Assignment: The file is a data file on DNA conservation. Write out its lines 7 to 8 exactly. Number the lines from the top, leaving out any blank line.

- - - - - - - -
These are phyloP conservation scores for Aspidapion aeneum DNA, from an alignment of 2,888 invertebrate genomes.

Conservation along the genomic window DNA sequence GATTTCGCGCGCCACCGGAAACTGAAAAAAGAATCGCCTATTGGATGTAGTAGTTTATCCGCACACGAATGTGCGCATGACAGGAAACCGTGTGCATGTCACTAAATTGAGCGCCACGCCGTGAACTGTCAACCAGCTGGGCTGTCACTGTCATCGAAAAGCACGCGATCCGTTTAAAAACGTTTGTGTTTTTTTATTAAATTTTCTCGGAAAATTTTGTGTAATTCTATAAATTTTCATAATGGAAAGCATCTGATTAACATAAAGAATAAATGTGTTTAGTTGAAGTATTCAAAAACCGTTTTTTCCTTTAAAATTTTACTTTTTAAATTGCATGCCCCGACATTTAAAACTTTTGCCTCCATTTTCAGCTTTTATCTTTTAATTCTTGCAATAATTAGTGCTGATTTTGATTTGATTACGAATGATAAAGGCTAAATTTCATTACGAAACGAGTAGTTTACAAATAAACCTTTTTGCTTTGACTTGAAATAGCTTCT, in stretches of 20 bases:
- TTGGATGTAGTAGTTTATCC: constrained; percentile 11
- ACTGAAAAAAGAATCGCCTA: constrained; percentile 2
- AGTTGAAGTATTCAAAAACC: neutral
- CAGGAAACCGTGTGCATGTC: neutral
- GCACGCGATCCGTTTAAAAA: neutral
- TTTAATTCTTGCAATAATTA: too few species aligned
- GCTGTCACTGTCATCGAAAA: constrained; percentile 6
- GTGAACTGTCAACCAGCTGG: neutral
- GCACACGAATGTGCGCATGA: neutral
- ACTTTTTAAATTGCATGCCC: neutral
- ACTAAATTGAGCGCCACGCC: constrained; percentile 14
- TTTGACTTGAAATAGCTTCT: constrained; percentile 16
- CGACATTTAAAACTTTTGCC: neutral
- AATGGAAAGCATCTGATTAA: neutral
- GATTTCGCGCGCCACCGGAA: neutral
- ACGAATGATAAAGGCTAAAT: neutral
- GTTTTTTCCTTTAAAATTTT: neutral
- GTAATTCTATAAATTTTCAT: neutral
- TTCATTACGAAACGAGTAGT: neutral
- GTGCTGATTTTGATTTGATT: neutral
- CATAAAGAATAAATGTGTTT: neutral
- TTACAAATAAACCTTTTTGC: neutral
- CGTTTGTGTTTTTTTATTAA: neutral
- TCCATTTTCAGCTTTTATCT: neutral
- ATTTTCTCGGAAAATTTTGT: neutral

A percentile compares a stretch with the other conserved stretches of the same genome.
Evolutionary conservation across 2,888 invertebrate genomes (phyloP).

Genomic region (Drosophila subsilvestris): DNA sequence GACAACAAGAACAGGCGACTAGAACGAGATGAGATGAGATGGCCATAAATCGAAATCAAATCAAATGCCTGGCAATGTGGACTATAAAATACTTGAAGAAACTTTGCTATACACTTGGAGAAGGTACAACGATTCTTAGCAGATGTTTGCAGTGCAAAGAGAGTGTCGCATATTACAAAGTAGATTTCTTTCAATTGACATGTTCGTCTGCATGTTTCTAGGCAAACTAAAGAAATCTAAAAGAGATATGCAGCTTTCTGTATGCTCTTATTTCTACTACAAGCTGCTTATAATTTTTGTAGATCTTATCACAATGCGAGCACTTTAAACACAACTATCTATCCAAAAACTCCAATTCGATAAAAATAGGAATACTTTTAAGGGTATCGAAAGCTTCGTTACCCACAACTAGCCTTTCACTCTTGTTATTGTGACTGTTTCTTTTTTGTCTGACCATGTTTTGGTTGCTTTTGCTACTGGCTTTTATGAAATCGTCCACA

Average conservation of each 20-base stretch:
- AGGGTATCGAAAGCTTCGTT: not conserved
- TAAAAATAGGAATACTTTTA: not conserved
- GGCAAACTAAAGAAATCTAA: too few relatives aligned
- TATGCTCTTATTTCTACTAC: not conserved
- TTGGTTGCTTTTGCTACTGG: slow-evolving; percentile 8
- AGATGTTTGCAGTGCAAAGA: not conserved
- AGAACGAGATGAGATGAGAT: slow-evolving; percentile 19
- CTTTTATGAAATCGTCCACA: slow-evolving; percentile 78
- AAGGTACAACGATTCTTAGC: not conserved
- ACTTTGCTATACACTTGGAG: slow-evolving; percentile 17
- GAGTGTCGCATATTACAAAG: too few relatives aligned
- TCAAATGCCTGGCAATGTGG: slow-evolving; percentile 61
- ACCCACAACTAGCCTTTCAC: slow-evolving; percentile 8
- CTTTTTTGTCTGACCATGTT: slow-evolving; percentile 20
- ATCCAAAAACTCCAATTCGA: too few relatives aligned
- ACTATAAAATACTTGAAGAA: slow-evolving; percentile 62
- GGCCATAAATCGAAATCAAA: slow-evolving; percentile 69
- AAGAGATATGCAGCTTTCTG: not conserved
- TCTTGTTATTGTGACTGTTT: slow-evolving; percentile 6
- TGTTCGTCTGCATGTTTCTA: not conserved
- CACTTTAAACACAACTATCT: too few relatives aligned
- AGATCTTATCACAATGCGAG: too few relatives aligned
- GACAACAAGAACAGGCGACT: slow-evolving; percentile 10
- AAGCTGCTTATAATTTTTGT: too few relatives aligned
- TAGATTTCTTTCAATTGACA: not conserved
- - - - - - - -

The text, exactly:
- GCACGCGATCCGTTTAAAAA: neutral
- TTTAATTCTTGCAATAATTA: too few species aligned